Let's understand mutual betting together

Wednesday, 06 February, Year 5 d.Tr. | Author: Mircea Popescu

BitBet uses what's well known and well loved in most of the world (literally, headcount majority) as parimutuel, mutual betting. A small but vocal minority of mostly English speaking people is so well used to being fleeced by an inferior system known as line betting that they're actually clamoring for this mistreatment. Let's then take the time and put things on some sort of sane footing.

Any binary event (something that may either happen or not happen) has a probability profile (the odds of it happening), or if you prefer a risk factor (the odds of it not happening). The probability and the risk added together always equal 1, because it either happens or doesn't happen, by definition.

In line betting, someone actively sells this binary event betting. In order to justify the effort, they take a margin. If the odds of it happening are 50% (which means the odds of it not happening are also 50%), they'll sell you either side as 60% or something. That 10% difference between what you buy and what's the case adds up into their bankroll as profit. Thus, it makes absolutely zero difference whether you correctly predict the chances as being 55%, 51%, 50.05% or 50.0001%. No matter how accurate (close to the 50% reality) your prediction is, you still have to buy the bullshit 60% line the bookie (seller) is willing to sell. The spread is not fixed by your ability to correctly guess, it is fixed by whatever the bookie wants to take as profit. You're stuck.

In mutual betting, nobody sells you anything. You can buy in at whatever odds you wish. If the bet is currently at 60% and you think reality is 55%, you can put money towards the side up to either as much as you're willing to spend or as much as it takes to bring it to 55%, whichever is lower. This will net you more than you buying at 60% on a bookie's line bet.

But since the bet is open still what if, I hear you say, what if someone comes and pushes it even further down, to maybe 40% ?! My Bitcoin is now lost! I wanted in at 60% not at 40%, it's not worth it at 40%. This is not actually true : somebody is giving money away. All you have to do is take the other side, and push it back to the 55% (or as high as your capital allows, whichever comes sooner). This is in effect a hedge, and if you end up doing it you are in the brilliant position of making sure money no matter which way the bet ends. In mutual betting you have the magnificent chance of actually being the house. You can get vig, by yourself, for yourself, with no setup costs, no hassle and no trouble. All you need is to get lucky enough for someone to bounce the bet across the line once you've bet one way (and have the capital, of course).

Mutual betting isn't the "buy a ticker and forget about it" sort of thing that leaves chumps with steady losses resulting from a -EV while bookies get the bread to hookers and blow. Mutual betting isn't about imaginary spreads, completely pulled out of someone's ass vigs and fixed odds and spreads. Mutual betting is all about getting the right odds, as a collective, market effort. You don't fire and forget, you watch your bet, you adjust your wagers as often as need be. Mutual betting is probably a great place to write a bot.

Learn to love it. Mutual betting is the way to bet, if you don't want to be a chump.

Any questions ?

Category: Trilenciclopedia
Comments feed : RSS 2.0. Leave your own comment below, or send a trackback.

8 Responses

  1. BldSwtTrs`s avatar
    Monday, 24 March 2014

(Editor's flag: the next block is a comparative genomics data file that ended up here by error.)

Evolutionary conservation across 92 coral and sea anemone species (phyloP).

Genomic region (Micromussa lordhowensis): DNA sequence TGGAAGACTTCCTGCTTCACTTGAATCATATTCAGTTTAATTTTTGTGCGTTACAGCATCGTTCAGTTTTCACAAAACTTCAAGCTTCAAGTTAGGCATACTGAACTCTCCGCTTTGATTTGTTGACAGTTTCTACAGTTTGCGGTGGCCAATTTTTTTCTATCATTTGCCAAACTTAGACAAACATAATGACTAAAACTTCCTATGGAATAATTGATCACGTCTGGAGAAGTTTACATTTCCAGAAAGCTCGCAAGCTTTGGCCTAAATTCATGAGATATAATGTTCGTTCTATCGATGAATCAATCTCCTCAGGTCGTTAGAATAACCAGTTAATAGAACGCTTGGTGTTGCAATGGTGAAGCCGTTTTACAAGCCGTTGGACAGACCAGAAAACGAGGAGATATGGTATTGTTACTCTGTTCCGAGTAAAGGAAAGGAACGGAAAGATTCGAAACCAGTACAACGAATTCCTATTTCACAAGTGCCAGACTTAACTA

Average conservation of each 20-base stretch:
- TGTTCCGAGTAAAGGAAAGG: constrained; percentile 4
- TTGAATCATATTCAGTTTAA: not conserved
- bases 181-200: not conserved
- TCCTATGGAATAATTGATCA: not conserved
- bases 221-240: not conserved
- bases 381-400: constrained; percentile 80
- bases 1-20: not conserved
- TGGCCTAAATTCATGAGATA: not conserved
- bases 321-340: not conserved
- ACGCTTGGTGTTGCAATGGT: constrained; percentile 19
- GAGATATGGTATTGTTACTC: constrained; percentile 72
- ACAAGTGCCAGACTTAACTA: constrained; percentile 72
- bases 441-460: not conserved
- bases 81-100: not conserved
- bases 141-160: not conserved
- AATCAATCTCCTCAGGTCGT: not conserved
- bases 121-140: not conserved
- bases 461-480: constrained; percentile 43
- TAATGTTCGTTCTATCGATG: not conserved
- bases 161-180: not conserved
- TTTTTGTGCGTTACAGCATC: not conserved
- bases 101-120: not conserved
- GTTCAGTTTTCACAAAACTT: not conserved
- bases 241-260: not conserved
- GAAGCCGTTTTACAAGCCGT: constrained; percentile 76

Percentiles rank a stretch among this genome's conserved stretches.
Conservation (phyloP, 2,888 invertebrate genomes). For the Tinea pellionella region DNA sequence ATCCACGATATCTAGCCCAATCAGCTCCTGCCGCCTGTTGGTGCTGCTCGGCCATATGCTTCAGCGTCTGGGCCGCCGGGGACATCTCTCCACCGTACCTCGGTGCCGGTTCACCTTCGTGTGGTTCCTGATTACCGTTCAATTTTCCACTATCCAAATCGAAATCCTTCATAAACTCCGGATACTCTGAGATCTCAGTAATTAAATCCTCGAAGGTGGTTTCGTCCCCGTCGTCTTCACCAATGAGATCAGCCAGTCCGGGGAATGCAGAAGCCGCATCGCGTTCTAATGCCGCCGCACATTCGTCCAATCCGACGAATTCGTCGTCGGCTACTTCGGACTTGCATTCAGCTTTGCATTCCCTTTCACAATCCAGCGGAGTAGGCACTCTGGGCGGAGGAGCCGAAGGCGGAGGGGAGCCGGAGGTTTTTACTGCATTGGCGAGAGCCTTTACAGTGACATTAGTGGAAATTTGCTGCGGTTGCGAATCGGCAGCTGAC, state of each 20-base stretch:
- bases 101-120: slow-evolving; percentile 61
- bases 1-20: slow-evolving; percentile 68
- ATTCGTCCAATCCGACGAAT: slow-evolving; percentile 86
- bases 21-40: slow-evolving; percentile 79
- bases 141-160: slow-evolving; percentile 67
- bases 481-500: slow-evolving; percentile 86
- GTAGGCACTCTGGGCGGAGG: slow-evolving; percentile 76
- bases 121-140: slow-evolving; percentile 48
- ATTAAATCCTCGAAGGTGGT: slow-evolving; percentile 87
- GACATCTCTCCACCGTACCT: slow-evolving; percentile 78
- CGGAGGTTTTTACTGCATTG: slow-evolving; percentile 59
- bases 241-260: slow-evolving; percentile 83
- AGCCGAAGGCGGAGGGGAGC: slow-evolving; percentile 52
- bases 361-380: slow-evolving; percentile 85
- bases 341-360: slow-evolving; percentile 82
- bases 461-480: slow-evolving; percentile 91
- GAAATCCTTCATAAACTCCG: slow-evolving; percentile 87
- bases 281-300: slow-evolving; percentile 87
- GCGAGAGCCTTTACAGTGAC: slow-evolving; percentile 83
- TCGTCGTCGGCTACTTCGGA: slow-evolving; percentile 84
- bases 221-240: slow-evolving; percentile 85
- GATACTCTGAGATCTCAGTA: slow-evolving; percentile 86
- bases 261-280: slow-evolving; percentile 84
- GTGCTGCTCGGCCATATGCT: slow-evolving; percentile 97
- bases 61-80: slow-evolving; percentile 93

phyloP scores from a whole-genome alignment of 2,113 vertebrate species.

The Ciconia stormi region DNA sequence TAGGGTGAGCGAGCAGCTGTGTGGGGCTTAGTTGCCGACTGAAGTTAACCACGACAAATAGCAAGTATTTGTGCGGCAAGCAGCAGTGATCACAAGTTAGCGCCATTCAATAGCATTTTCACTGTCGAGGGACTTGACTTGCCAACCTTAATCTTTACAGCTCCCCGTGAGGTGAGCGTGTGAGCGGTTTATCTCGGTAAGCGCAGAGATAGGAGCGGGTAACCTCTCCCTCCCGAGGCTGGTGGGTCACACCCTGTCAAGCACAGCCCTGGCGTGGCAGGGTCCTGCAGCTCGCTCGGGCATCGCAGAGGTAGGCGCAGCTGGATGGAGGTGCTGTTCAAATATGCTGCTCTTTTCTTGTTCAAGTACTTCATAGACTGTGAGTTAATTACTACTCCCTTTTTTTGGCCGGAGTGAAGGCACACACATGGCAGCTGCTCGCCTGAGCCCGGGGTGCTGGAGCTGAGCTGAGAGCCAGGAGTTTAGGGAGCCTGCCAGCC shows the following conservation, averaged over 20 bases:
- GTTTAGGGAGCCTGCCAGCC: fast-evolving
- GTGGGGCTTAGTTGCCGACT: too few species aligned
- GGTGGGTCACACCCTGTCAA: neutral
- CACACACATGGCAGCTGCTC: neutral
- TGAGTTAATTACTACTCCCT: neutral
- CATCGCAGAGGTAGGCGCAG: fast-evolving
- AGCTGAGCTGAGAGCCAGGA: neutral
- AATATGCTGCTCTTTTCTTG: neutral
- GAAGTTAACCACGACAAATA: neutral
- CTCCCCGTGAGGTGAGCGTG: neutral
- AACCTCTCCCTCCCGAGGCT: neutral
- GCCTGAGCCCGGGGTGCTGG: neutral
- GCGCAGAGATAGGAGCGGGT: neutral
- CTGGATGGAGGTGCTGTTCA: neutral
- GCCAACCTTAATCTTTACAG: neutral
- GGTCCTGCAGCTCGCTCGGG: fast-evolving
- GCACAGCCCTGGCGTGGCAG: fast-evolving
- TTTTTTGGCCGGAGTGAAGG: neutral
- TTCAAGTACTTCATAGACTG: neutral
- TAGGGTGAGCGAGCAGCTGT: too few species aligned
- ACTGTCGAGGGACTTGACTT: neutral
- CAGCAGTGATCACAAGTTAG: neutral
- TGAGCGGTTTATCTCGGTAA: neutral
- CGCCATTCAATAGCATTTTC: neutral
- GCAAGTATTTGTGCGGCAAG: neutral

That's assuming an infinite bankroll.

    In real life you have to manage your financial exposure at one event. So you end up being screwed by the moving odds.

  2. Mircea Popescu`s avatar
    Mircea Popescu 
    Tuesday, 25 March 2014

    In general you can evaluate what the pool will end up being, with a little experience or a little time spent doing research. There's a thousand or so bets closed already, and you can see sports do 1-10 BTC tops, mining stuff can go as high as 1-2k etc.

  1. [...] events in this manner as well.  ↩I had bets on both sides, for reasons related to the nature of parimutuel betting, and though I realized a net loss have lost much more betting on things I care much less about [...]

  2. [...] again this was their last communication in weeks, plural.  ↩This is in stark contrast to mutual betting as exemplified by BitBet where the pot of money on both sides defines the odds. Line betting to [...]

  3. [...] This article may also interest you : Let’s understand mutual betting together. [...]

  4. [...] This leaves open the problem of bets that end early. In our earlier example, what would happen should the bet actually be satisfied December 7th ? Obviously, it would be closed, and the winners paid. However, in that narrow interval of time between the event actually occurring and the bet being closed, people could send bets that are credited at a high weight, which is unwarranted by the actual circumstances. The guy getting credited with half your weight in spite of betting moments before, or moments after the event taking place isn't being adequately compensated for the risk he actually undertook, which means that neither are you. After all mutual betting isn't a casino racket, dedicated to fleecing people in a man-against-the-house scam. [...]

  5. [...] for the cellular apoptosis mechanism, except it doesn't work nearly as well, sadly. [↩]See Let’s understand mutual betting together to understand what the technical problems in question actually are. [↩]To better understand [...]

  6. [...] Another: they aren't used to betting on games parimutuel style. mircea_popescu Prolly a large factor also. The other way to formulate this is, sports bettors are [...]

Add your cents! »
    If this is your first comment, it will wait to be approved. This usually takes a few hours. Subsequent comments are not delayed.